Residents of the Philippines are reeling from yet another typhoon that left at least four people dead as it barreled through the northern part of the country Tuesday with wind gusts of up to 230 kilometers per hour and heavy rains.
Before heading west over the South China Sea, Yutu triggered landslides that blocked highways on the main island of Luzon. Reports say roads blocked by collapsed earth engulfed a local government building under construction in the Mountain province, trapping more than 20 people.
Among those trapped were public highway contractors, security guards and others who sought shelter, according to the civil defense leader in the Cordilleras, a landlocked area on Luzon. Yutu is the 18th typhoon to strike the Philippines this year.
Thousands of people were evacuated before the arrival of the storm.
On the night of October 24, Yutu was classified as a super typhoon as it made a direct hit on Saipan and Tinian, two islands of the Northern Marianas, a U.S. territory about 9,000 kilometers west of the U.S. mainland. The storm knocked out power, destroyed homes and delayed elections.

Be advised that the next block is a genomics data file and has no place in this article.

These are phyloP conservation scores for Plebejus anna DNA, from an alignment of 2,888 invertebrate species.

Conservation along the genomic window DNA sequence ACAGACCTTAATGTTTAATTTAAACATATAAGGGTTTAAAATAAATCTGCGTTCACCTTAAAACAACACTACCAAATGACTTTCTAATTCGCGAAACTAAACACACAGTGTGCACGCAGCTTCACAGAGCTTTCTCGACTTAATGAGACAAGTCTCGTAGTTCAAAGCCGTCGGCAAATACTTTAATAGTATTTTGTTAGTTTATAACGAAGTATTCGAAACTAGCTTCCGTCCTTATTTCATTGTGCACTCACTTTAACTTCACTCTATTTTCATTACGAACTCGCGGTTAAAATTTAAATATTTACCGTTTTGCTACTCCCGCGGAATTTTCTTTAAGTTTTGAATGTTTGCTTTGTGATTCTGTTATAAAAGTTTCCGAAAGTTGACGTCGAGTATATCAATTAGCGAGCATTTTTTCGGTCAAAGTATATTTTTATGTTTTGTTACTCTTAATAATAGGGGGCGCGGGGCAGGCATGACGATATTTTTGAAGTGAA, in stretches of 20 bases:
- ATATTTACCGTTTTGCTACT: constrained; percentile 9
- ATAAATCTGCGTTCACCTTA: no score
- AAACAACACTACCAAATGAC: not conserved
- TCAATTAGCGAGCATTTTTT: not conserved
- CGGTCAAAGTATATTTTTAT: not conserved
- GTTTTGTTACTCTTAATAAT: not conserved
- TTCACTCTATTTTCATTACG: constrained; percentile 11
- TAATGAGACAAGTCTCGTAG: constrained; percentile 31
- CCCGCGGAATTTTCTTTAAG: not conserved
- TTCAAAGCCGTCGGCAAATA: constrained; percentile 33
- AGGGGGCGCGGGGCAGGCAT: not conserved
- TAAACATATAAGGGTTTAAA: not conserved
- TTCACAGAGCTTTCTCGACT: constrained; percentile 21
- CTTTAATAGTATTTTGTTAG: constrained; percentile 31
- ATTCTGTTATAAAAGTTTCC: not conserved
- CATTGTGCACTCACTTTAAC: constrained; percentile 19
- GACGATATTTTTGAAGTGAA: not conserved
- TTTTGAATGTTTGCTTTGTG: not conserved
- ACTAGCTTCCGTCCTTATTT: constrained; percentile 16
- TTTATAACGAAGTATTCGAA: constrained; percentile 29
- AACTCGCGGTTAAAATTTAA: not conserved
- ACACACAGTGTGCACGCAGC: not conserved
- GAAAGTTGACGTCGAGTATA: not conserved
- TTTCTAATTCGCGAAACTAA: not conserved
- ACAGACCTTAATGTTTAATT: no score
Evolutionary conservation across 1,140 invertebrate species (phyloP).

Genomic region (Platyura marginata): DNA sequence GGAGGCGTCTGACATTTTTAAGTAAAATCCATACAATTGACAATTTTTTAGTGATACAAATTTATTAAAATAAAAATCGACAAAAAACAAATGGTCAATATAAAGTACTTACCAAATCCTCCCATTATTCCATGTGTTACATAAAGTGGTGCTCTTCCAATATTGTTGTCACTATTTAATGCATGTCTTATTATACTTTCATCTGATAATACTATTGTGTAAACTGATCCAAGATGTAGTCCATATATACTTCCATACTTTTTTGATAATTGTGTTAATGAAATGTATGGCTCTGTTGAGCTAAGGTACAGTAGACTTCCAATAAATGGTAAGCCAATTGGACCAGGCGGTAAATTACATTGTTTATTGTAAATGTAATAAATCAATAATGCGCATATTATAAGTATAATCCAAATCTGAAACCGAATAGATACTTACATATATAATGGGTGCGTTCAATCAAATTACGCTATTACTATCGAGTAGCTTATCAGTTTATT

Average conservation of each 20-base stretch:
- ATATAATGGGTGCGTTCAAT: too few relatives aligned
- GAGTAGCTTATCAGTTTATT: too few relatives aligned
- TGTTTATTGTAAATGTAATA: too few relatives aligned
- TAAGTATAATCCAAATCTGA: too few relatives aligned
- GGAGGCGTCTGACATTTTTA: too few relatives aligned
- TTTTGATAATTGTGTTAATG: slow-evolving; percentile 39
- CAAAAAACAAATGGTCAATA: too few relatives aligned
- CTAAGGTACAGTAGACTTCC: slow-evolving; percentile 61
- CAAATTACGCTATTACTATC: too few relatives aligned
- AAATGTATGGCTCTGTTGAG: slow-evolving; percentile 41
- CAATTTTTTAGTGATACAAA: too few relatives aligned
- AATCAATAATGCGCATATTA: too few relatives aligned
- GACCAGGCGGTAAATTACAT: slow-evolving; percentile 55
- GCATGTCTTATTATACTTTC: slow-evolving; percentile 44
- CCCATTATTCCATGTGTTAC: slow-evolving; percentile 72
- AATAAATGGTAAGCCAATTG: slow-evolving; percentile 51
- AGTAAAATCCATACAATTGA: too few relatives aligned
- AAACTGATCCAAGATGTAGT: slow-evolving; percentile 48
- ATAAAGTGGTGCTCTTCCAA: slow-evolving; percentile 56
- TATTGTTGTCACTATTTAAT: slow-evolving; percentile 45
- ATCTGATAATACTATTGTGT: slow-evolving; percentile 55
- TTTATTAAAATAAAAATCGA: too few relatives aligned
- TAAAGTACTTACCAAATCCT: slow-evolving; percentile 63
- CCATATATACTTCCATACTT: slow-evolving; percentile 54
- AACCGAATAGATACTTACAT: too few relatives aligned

The super typhoon was the strongest storm to strike the islands in 50 years. Yutu weakened substantially as it made its way over the Philippines, but weather forecasters said they expected it to regain strength over the South China Sea.
In September, a super typhoon, Mangkhut, dumped massive rains on Luzon, triggering landslides that killed more than 70 people.